Access to Sonocent, the little-known audio note-taking software, could be reduced to only a small portion of the University of Montana as soon as next fall if more people don’t find it.

Sonocent is software produced by a company in the United Kingdom that allows students to catalog their notes. UM began its pilot program of the software with 30 students in the fall of 2017.

“The real issue is not the software, it’s just getting the word out,” said Timothy McHenry, the assistive technology coordinator for Disability Services for Students (DSS).

McHenry examined the software in 2015 before it was brought to UM through the purchase of individual licenses by DSS. McHenry said as demand grew, the department purchased a site license for the software, which provides 5,000 licenses for individuals and 5,000 for labs.

The cost is covered by the student computer fee and DSS, but if the break-even point is not reached by the end of spring 2021, McHenry said the software would likely return to being purchased via individual licenses, primarily for DSS students.

Sonocent Graphic

He said his last tabulation revealed 40% of students using Sonocent are not in DSS.

Sonocent has four panes: images, reference, text and audio. The image pane is where students can upload slides from presentations, PDFs and images to go with typed notes and information in the reference and text panes.

The audio pane contains recorded files that have been uploaded in the system or recorded by the program, but it does not provide transcriptions. The pane splits audio into chunks that can be deleted, reorganized and color coded so students can focus on certain parts of a lecture.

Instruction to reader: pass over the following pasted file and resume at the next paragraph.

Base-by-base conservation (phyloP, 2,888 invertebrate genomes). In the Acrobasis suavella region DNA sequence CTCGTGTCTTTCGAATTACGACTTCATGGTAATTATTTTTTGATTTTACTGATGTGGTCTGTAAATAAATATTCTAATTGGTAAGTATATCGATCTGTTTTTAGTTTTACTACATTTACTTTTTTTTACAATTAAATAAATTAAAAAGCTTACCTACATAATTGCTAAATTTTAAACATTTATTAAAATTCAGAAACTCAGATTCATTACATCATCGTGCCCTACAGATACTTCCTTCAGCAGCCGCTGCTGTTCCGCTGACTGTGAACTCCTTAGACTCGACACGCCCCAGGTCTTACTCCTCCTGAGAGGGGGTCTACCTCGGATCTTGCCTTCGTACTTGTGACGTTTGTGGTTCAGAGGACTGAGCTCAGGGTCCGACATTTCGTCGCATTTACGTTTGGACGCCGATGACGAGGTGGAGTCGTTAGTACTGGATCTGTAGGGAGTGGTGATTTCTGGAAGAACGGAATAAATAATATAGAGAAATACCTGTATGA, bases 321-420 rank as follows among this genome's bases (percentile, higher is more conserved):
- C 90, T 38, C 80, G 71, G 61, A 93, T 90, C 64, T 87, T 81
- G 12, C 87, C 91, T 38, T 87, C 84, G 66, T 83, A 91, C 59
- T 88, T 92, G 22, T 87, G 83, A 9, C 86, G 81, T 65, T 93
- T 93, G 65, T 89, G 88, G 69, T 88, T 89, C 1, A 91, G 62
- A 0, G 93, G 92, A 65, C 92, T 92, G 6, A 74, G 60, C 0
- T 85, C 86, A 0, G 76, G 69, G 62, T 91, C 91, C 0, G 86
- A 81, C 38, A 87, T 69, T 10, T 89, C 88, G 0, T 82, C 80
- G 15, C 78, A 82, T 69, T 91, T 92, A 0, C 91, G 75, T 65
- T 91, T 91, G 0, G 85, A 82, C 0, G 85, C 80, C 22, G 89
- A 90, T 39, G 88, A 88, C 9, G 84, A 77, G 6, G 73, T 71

Emma Kiefer, a first year graduate student in UM’s Environmental Studies program, began using Sonocent last fall when McHenry presented Sonocent and its condensed and cloud-based counterpart, Glean, to the Associated Students of the University of Montana senate.

Kiefer used Sonocent to keep up with her heavy workload.

“This is different than just your regular audio recorders because you can get kind of a map after you listen to your lecture, and see where you marked important information, or audio to delete or audio you didn’t understand the first time around,” Kiefer said.

Kiefer does not currently use Soncoent due to increased remote learning this semester and having more discussion-based graduate courses.

Carol Mckenzie, a third year pharmacy student, used Sonocent for the last three years, but has not used it this semester because many of her classes are recorded via Zoom or mp3.

Mckenzie said it’s an excellent program for in-person courses. She’d often use Sonocent to download PowerPoints and then record the lecture.

Whether Sonocent will be widely available when in-person teaching fully returns is unclear.

McHenry said the department has distributed roughly 300 licenses this semester, 33 short of the break-even point for the annual cost of the site license.

Sonocent is currently being tested on Moodle, which, once completed, could increase the visibility of a software McHenry describes as a “study center” without the time constraints of a classroom.

“With Sonocent I can go back and I can actually relive the moment,” he said. “I can say, ‘Well I need this, I don’t know this, I need work here, I don’t need work here.’”

Kiefer said Sonocent is one of several accessible technologies at UM that should be more widely promoted and encouraged by faculty and the University.

“I think this software is a really great start to accessibility at UM, and I wish that UM was giving more attention and publicity to the program,” Kiefer said.